The Eastern Cape citrus industry is enjoying a fruitful period, and will continue to do so if South Africa maintains its competitive edge.
But an analyst and industry figures have warned that there are long-term challenges ahead as several countries around the world, such as Spain, are hoping to move into the export citrus market in Europe and Asia where South Africa is strong.
At the moment, though, prospects for the industry were positive, Absa-Agribusiness economist Wessel Lemmer said.
“In fact, the expectation is that citrus exports could grow to 130 million cartons within five years,” Lemmer said in an article for farming website Landbou. “And if that happens it could go to 150 million cartons within the next 10 to 15 years,” he said.
While the drought had caused a decline in citrus exports over the last year (from 118 million cartons to 111 million cartons), the impact had been limited as more than 40% of the country’s citrus was produced in the Eastern and Western Cape, regions not as badly affected by the drought as others had been.
Another positive was that, in his recent budget vote speech, Agriculture, Forestry and Fisheries Minister Senzeni Zokwana had said citrus, among other agricultural commodities, had gained access to the Indonesian market, with exporters allowed to use the Port of Jakarta.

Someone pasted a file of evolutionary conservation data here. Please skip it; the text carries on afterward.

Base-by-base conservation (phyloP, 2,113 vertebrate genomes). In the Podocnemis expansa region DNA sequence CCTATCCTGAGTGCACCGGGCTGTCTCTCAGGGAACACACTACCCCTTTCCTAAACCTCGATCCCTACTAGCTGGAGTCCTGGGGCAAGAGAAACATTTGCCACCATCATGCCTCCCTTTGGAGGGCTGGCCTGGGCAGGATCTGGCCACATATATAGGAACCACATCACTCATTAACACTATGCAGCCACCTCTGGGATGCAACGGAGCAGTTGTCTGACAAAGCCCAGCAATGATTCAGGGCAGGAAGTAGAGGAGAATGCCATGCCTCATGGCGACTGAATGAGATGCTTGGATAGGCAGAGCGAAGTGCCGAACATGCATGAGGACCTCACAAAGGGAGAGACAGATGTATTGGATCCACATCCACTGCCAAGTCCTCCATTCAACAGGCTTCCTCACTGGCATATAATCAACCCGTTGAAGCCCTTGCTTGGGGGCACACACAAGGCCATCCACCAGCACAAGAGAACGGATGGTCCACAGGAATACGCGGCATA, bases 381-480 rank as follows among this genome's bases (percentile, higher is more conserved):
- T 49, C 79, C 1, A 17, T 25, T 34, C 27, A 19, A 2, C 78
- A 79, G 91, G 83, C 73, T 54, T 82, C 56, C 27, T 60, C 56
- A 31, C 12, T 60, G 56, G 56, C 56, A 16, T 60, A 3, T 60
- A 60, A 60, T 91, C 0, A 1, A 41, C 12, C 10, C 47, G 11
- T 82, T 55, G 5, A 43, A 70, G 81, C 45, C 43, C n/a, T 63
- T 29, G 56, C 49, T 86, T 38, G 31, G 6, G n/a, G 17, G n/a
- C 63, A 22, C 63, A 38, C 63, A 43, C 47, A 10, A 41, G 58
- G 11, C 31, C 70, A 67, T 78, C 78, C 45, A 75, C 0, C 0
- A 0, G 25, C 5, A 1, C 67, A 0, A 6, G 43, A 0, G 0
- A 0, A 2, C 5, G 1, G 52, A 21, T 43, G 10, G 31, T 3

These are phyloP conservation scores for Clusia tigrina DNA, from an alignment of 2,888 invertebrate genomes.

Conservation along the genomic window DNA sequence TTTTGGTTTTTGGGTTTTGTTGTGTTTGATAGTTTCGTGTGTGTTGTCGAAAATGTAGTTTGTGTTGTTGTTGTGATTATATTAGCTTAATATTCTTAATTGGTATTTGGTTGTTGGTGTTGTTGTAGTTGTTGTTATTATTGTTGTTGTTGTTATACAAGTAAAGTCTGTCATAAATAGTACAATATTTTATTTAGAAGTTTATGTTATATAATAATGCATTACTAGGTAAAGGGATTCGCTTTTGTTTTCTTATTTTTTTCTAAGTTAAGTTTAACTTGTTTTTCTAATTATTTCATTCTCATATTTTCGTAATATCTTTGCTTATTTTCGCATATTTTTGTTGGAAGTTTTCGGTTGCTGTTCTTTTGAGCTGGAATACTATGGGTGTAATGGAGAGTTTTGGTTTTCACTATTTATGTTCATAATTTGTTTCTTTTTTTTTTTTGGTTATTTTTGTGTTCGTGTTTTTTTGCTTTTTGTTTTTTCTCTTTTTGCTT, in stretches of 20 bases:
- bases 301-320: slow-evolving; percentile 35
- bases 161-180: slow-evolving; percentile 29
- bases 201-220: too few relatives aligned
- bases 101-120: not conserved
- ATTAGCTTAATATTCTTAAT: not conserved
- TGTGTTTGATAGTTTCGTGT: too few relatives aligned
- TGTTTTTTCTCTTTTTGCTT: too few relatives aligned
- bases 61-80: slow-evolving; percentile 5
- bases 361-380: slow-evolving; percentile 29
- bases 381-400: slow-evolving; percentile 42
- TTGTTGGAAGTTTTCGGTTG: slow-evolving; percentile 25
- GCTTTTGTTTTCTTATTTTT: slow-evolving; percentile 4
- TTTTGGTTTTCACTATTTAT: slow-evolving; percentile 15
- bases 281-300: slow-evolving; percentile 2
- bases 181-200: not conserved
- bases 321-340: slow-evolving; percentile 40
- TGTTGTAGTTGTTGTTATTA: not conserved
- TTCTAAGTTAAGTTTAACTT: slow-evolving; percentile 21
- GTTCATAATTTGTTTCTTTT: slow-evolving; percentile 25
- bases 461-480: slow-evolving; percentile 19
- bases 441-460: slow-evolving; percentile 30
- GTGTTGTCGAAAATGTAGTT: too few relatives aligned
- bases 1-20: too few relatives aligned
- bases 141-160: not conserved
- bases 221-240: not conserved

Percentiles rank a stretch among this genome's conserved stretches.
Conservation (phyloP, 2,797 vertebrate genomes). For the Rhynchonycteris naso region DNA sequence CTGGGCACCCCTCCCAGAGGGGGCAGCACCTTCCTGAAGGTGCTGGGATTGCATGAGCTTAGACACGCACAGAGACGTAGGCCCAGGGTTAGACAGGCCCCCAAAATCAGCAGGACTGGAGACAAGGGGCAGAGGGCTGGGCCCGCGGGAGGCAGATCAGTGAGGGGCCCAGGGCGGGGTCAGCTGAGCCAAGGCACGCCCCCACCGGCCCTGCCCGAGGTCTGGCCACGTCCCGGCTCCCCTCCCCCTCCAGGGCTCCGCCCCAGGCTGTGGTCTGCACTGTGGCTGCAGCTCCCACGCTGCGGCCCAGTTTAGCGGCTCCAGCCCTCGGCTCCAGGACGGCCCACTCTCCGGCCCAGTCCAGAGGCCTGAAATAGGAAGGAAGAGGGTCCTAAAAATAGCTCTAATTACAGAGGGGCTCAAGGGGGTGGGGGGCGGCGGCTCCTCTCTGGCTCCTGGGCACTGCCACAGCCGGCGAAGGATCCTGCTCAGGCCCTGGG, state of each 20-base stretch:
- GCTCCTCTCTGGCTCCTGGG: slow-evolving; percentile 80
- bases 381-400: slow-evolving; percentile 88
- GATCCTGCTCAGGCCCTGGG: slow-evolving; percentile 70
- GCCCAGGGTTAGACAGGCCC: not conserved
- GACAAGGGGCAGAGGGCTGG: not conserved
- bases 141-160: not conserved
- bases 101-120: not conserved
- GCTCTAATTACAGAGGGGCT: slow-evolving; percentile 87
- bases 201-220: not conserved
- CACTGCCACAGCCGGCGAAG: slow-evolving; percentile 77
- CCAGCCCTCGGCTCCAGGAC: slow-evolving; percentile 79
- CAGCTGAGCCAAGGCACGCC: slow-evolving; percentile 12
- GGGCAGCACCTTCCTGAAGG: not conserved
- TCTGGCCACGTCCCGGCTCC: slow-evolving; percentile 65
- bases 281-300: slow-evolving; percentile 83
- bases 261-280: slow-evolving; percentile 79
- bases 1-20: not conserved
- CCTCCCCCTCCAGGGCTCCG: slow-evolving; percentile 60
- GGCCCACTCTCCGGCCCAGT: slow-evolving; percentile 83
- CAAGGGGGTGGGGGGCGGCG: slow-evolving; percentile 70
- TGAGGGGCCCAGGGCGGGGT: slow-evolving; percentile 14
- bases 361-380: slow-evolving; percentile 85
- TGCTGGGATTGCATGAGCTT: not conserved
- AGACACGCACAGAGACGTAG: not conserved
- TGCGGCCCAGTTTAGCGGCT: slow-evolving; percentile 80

But Lemmer said that while South Africa dominated citrus exports in the Southern Hemisphere, the government still RAND/POUND GOLD PLATINUM needed to develop strategies to stay ahead of competitors who had set their sights on export markets like Europe and Asia.
“South Africa needs to invest in the capacity of the government structures needed to negotiate lower import tariffs, which would make trade cheaper,” he said.
“The government also needs people to fight against the constant campaigning about black spot on South African fruit in Europe – a political game countries like Spain are playing to limit South African fruit export.”
Citrus Growers’ Association (CGA) industry affairs manager Paul Hardman said the organisation was always concerned about outside competitors.
“We are working closely with the government to keep markets open and to stimulate growth,” Hardman said.
“We are very competitive in the international market, provided markets remain open.”
In addition, the association and the government were developing the Phytclean project – an electronic system to streamline citrus registration processes and simplify the export certification process.
“Just by streamlining certain processes through Phytclean, the fruit industry could save up to R230-million over the next five years,” Hardman said.
Meanwhile, Agri Eastern Cape president Doug Stern said after a visit to the citrus farming region around Humansdorp last week that farmers had nothing but a positive outlook on the industry and its future development.
Stern also said a lot of attention was being given to developing farmers while the industry was doing well to ensure they continued to do so.